Regarding your Sept. 30 article "As reform falters, Syrian elite tighten grip": Thank you for writing an article that truly reflects the situation in Syria. President Bashar al-Assad is popular among the Syrians. Unfortunately, he does not have the power his father had and therefore is unable to curb the power of the old guard. He is in great need of support from the West, not pressure.
If Western investments flow into the country, it will empower the population and weaken the grip of the few powerful individuals.
Western support will also help the president in his effort to have more power and control. Pressure on the country will only hurt the small reform movement.
Regarding your Oct. 1 article "Iraq war's human toll could be felt for decades": Considering the content of the article, the headline is either very misleading or very racist. Since when are American lives the only ones that are tallied in the "human toll" of an armed conflict? Not one mention is made in the entire article about the Iraqis who lost their lives because of the US invasion.
An article about the casualties sustained by Americans is fine, but it is not all right to forget that an Iraqi's death is no less tragic than an American's.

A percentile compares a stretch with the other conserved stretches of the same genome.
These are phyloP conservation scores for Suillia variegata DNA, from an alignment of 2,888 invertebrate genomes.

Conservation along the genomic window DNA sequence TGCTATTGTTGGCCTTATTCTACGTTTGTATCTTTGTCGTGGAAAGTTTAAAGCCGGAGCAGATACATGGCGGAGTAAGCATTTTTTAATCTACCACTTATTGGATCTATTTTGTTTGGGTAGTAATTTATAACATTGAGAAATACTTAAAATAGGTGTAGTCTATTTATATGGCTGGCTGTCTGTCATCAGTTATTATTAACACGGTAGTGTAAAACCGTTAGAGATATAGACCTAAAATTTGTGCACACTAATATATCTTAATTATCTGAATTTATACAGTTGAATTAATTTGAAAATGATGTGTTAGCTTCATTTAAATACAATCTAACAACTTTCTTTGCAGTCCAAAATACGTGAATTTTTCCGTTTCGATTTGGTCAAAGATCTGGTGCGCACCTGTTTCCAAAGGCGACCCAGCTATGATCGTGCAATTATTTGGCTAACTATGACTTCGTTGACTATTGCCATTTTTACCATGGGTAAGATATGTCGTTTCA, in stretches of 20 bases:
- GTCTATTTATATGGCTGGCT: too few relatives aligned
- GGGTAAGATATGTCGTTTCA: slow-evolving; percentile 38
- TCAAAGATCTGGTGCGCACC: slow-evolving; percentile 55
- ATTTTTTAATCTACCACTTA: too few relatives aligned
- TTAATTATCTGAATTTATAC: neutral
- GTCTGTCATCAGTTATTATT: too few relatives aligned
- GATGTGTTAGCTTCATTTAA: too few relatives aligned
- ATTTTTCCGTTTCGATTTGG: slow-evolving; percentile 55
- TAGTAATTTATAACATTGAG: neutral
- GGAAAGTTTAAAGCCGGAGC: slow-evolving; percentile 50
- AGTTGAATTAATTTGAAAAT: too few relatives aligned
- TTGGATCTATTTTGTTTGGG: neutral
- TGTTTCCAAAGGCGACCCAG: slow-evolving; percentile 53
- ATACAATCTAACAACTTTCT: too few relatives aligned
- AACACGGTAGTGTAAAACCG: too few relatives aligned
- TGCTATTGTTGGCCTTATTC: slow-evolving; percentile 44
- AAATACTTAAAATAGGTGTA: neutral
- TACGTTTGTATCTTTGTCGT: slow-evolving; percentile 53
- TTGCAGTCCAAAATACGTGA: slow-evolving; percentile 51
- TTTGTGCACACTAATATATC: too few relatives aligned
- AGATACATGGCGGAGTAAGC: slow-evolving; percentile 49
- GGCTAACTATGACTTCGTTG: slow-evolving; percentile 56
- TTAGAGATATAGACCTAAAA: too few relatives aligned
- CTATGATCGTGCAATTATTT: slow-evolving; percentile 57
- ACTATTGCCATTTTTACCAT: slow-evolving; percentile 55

Regarding Steven Stark's Oct. 1 Opinion "Why women's soccer doesn't score": The corporate sponsors are making a costly mistake by abandoning the Women's United Soccer Association before it has had a chance to blossom. In eastern Pennsylvania, the number of youth players has risen from 100,000 five years ago to 155,000 in 2002. Much of this increase is in girls' soccer leagues. This clearly spells out a boom in the making. Sports-company executives should double-check their marketing-intelligence data. They are sitting on a gold mine. It's worth losing a few dollars for several more years.
Regarding Barbara Card Atkinson's Sept. 30 column "Underemployed: a euphemism for violent lifestyle change": Thank you for describing the plight of two well-educated Americans serving in the underemployed class. I hope our political leaders take notice of stories like this, because it's a lot more common than most people think. Just this week, a good friend of mine with a master's degree in math from MIT and very good performance got laid off from a top software company in our area, and replaced with offshore labor.
It's naive to place hope on an economic rebound. Even with all the underemployed, high-tech companies are again lobbying Congress to raise the limit for H1-B visas. To educate our politicians about this very problem, I propose that we start a "H1-P" for politicians to replace them with cheap offshore talent. Wouldn't that be interesting?
Barbara Card Atkinson's article struck a chord with me. I spent 2002 and some of 2003 without work, after a layoff from a high-tech company. I also went through the phases she describes: feeling that I did not deserve this, that I was better than many of the people that I was now rubbing elbows with. But then it hit me, just as it seems to have hit her - that we are all the same, no better and no worse than the next person. For what it's worth, that is what my year of unemployment has taught me, and I am grateful for that.
Palo Alto, Calif.
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